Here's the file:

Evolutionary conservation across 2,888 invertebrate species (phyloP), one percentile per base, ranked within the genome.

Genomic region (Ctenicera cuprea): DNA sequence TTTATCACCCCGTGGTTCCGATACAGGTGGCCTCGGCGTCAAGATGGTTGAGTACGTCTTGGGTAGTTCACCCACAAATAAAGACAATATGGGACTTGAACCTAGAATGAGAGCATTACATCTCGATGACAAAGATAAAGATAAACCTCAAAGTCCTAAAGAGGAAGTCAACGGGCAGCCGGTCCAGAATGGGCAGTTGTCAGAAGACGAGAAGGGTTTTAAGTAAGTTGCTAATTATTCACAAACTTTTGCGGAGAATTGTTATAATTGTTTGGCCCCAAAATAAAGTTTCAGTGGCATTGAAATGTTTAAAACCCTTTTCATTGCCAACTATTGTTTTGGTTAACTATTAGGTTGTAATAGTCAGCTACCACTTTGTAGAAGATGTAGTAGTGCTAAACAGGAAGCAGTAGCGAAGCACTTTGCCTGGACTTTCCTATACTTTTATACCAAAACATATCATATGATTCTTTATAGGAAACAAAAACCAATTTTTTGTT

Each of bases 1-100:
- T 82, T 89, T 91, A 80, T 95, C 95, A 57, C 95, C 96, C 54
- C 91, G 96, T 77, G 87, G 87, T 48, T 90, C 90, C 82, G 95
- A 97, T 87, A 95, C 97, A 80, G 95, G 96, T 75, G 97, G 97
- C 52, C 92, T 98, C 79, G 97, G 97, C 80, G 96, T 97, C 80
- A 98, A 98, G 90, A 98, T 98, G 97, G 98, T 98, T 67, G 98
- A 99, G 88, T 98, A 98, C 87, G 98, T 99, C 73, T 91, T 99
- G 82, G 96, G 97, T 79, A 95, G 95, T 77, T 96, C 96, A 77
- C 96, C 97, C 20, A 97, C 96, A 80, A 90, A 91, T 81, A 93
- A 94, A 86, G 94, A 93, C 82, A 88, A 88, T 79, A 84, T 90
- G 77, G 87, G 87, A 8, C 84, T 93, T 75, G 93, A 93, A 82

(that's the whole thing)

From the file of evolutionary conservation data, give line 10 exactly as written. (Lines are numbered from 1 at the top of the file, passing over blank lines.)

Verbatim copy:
- G 82, G 96, G 97, T 79, A 95, G 95, T 77, T 96, C 96, A 77